trollI’m closing the comments but reserving the right to re-open them at a later date.

The comments you don’t ever see because I don’t even approve them aren’t constructive, useful, or worth the time I spend reading them.

I have a lot of funny, smart, insightful readers. They tell me they rarely comment because they fear the trolls. That makes me sad.

This blog is mostly a sketchpad for popular culture musings, outbursts about squirrels, and observations on the small absurdities of life. I rarely blog about my research on online communications, but I have to mention that I’m fascinated by the arguments trolls make for their behavior.

A perpetual favorite of mine is the nostalgic re-appropriation of American West mythology into a “Ye Olde Internet as Frontier” argument – a popular argument for maintaining the status quo in many domains, to be sure, but even more ridiculous, in my opinion, when applied to blogging.

“Our communication style (read: swarming schoolyard bullying) used to be the norm when the Internet was like the Wild West (read: people who had the privilege/financial ability to be online had a megaphone and majority for shouting down minority groups online) but now it’s all puppies and rainbows online (read: people call them on their shit) and we’re the only ones still speaking Truth.”

Simply because there are people pushing back against you now doesn’t make you a persecuted minority.

“I got away with it then, I should get away with it now!” is a poor justification for being a jackass. Anywhere. Full stop.

And, to be clear, adopting these tactics to troll trolls is, in my opinion, a bad practice.

Communications research is increasingly bearing out the hypothesis that trolling commenters are becoming bolder, more aggressive, and that their presence affects the ability of other readers to critically evaluate the information they read.

Curious about this? Here’s a fascinating study to get you started, from the Journal of Computer-Mediated Communication: “The “Nasty Effect:” Online Incivility and Risk Perceptions of Emerging Technologies” (Ashley A. Anderson, Dominique Brossard, Dietram A. Scheufele, Michael A. Xenos, and Peter Ladwig. Article first published online: 19 FEB 2013 DOI: 10.1111/jcc4.12009).

My decision to cut off the comments is based on the less high-minded fact that I just don’t have the energy or patience to wade through all of the misogyny, creationism, and anti-science hysteria to decide what to approve and what to moderate.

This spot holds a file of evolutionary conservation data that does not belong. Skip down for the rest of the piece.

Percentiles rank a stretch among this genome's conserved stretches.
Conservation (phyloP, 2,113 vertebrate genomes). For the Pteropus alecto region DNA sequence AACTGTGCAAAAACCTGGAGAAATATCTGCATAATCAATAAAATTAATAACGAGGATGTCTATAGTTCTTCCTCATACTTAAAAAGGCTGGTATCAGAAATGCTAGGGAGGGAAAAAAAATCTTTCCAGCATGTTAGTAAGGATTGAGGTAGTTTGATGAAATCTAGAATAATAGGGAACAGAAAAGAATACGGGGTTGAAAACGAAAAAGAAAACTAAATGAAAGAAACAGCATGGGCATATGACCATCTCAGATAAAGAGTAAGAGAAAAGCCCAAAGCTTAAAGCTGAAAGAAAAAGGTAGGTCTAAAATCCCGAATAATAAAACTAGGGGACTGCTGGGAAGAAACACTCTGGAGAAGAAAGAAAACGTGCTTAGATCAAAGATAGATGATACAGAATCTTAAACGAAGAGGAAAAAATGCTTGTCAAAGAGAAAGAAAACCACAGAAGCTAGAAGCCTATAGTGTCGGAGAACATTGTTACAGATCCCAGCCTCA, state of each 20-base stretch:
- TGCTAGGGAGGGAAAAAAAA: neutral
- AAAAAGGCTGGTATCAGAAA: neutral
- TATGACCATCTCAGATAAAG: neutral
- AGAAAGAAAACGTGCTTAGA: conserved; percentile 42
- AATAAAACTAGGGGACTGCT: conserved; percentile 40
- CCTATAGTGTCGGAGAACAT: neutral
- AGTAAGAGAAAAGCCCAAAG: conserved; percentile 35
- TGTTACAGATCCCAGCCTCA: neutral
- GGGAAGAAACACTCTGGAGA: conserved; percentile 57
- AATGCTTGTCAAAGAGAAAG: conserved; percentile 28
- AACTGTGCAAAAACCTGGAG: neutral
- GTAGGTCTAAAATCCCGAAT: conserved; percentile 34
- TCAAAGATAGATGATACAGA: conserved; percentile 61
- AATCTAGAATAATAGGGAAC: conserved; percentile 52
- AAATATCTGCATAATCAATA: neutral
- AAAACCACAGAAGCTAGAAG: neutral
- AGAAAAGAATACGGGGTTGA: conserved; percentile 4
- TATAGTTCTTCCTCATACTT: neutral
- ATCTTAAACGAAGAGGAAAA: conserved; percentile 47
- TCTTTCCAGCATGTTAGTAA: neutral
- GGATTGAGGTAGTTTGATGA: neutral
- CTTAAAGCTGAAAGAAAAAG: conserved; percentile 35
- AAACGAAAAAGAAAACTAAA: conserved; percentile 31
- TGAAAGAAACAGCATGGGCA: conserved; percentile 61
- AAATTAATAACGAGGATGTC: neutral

You can still reach me on twitter, and I hope this change doesn’t end up being permanent, but for now that’s just the way it’s got to be.

Have you watched the Cinefix Homemade Movies of the the Death Star Trench Run scene from Star Wars: Episode IV? Trust me, even if you think this idea is dumb, stick with it until about the 2nd minute and the genius of it will slowly be revealed to you.

[embedded video: Homemade Star Wars

If you want to really nerd out, there’s a side-by-side comparison available:

[embedded video: Homemade Star Wars side-by-side comparison]

Via laughing squid.

Earlier today, curator of cool Todd Mason sent a link to the horror list for Richard Littler’s Scarfolk Council, a brilliant, disturbing, hysterically funny blog concerning a fictional town in the UK.

Scarfolk is a town in North West England that did not progress beyond 1979. Instead, the entire decade of the 1970s loops ad infinitum. Here in Scarfolk, pagan rituals blend seamlessly with science; hauntology is a compulsory subject at school, and everyone must be in bed by 8pm because they are perpetually running a slight fever. “Visit Scarfolk today. Our number one priority is keeping rabies at bay.” For more information please reread.

It’s apparently quite the cultural phenom but I’ve been living under a rock lately and was unaware of it.

I don’t know if it would have more or less resonance for me if I’d seen it prior to becoming lodged in JunglePete’s childhood memories circa the late 1970s. (I didn’t actually meet JunglePete until we started going to school together in 1982). The last few weeks have started to feel like an elaborate prank. Or an episode of Fringe.